" My first was a hymn presented to my grandmother, who kept it in a Bible bound in blue velvet, where I came across it not long since, written in a round, childish hand, and evidently based on Watt's hymns or others familiar to me at the time. I know it ended thus—

' And my eternity shall be
Thy presence and Thy love.'

The next thing I remember was written while at school, and very proud was I of the praise my companions gave it. Its subject was the Academy painting, 'Her Father's House' — a little waif looking into a church. My idea then was that poetry should be written in a furore of inspiration."

" How did your first book, 'Whisper,' come to be published?"

" Well, primarily through making, almost by accident, the acquaintance of Miss Katherine Tynan — I was intensely struck by the beauty of her poetry. She gave me many valuable hints — for example, as to making each verse rhyme and not alternate verses. By her I was introduced to Father Russell, S.J., the kindly editor of the Irish Monthly, and he took my first printed poem,'The First Cuckoo,' after she had brushed it over. This was in 1886 or 1887. I became a regular contributor to the Irish Monthly; and meantime sent a 'Ballade' to Longman's Magazine. Mr. Andrew Lang took it, and asked me to write more for him in The Sign of the Ship, which of course I did, as also for Merry England, and The Providence Journal. When a certain number of my poems had appeared, Father Russell suggested that I had done enough to make a little book, and offered to pay for its publication by Messrs. Kegan Paul. This offer I accepted. It was very kindly reviewed. An edition of 750 was printed, out of which 500 sold. The other day Mr. John Lane, of Elkin Matthews, wrote to me offering to take over from Kegan Paul all that were left, and to publish for me, at his own expense, any book I might think of bringing out."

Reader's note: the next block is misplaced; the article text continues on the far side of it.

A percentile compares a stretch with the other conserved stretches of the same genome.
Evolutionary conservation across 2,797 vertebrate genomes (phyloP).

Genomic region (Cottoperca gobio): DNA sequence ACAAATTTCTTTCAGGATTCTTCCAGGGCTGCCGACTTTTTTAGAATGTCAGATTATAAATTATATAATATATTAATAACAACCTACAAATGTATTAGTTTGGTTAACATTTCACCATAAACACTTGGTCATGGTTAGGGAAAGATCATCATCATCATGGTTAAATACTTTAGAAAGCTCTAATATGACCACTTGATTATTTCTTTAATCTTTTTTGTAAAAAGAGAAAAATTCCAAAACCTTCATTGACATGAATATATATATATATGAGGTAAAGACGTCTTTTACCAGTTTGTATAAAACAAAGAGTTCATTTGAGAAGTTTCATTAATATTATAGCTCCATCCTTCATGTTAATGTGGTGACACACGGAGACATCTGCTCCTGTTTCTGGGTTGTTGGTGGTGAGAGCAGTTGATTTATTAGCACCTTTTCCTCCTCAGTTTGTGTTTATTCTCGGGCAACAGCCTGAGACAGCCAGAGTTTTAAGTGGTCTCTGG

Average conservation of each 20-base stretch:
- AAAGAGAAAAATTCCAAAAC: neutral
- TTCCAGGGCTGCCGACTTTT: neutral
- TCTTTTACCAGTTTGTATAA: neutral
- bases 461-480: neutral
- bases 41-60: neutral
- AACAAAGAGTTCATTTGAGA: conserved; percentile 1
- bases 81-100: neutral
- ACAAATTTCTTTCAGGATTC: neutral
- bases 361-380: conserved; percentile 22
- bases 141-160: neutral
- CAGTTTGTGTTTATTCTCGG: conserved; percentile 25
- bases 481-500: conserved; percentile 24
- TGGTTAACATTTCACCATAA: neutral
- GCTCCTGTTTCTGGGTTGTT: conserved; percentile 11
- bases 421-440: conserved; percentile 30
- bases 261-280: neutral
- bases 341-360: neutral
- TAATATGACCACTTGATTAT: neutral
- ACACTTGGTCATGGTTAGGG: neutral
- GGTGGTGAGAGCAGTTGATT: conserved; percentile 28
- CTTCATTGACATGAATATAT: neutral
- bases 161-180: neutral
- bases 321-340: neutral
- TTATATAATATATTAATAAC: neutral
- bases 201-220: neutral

"When was 'Whisper' published ?"

"In 1891."

"What are you doing now ?"

"Not much just at present. Last year I wrote three poems for The Spectator, and one at Easter."

"Now as to your marriage."

''Oh, that is a long story!" said Mrs. Wynne, laughing. "My husband and I were second cousins; his sister is my greatest friend. We were engaged for a year and a half, and married in '91. Won't that do on the subject ?"